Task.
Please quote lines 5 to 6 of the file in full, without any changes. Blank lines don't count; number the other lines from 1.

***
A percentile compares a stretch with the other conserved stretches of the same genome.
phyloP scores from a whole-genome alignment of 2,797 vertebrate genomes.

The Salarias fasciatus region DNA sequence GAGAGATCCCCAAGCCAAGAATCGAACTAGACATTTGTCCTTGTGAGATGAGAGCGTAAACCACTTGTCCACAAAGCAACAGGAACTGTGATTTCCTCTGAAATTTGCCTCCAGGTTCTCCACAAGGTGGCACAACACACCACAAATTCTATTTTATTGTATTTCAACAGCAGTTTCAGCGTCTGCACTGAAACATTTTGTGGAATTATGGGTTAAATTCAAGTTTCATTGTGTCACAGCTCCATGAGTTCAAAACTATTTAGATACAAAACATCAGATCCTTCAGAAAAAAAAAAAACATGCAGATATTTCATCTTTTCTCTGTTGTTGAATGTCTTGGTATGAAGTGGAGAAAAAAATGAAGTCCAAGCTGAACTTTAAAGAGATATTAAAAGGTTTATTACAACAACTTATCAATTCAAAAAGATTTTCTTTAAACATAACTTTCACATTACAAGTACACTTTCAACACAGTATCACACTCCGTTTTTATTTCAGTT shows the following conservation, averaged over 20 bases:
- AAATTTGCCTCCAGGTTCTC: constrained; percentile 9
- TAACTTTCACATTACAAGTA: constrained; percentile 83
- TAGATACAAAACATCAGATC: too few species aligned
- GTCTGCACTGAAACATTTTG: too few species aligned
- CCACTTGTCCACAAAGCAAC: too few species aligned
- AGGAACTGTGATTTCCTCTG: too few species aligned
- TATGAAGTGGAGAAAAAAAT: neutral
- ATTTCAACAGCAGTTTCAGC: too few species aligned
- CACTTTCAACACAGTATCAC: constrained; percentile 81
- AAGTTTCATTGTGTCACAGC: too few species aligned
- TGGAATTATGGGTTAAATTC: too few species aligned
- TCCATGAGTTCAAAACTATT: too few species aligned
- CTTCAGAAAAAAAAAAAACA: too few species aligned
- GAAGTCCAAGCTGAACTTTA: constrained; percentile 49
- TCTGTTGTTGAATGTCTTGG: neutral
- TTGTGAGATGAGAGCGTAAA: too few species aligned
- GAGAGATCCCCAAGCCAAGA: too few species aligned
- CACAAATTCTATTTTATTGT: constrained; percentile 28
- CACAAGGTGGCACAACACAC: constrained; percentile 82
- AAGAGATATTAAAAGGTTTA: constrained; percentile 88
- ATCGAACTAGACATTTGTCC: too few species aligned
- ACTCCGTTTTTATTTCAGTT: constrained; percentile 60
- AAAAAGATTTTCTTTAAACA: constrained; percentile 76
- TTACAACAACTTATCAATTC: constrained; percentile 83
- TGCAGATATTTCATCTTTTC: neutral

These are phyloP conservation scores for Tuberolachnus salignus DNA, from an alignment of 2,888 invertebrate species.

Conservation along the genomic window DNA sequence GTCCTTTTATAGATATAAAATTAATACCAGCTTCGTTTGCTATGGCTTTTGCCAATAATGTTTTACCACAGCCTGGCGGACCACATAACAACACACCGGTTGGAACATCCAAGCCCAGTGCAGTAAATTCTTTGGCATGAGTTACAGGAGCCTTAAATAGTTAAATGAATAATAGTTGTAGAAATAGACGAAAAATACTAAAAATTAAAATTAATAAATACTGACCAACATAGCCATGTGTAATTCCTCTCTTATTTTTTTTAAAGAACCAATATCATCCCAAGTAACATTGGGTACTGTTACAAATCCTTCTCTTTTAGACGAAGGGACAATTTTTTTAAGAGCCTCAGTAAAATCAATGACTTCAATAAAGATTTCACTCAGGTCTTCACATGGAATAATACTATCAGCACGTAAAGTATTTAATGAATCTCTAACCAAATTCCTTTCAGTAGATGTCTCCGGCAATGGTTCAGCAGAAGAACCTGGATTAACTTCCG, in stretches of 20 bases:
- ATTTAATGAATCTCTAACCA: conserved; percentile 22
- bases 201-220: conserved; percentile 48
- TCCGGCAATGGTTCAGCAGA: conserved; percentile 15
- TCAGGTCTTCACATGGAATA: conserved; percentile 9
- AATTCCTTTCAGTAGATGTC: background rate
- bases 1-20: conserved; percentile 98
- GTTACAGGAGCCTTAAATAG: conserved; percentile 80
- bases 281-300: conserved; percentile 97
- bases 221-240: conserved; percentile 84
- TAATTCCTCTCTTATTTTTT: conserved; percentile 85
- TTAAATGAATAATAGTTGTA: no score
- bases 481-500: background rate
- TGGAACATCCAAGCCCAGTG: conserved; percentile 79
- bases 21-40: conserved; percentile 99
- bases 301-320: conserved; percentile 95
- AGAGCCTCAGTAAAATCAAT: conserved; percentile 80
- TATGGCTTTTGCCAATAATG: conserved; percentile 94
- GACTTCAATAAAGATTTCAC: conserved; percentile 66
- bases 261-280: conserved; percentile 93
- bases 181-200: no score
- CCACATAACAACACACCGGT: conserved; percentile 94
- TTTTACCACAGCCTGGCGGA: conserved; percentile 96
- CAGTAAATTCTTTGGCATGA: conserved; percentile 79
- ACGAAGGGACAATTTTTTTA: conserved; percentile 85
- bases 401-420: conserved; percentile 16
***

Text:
- TAACTTTCACATTACAAGTA: constrained; percentile 83
- TAGATACAAAACATCAGATC: too few species aligned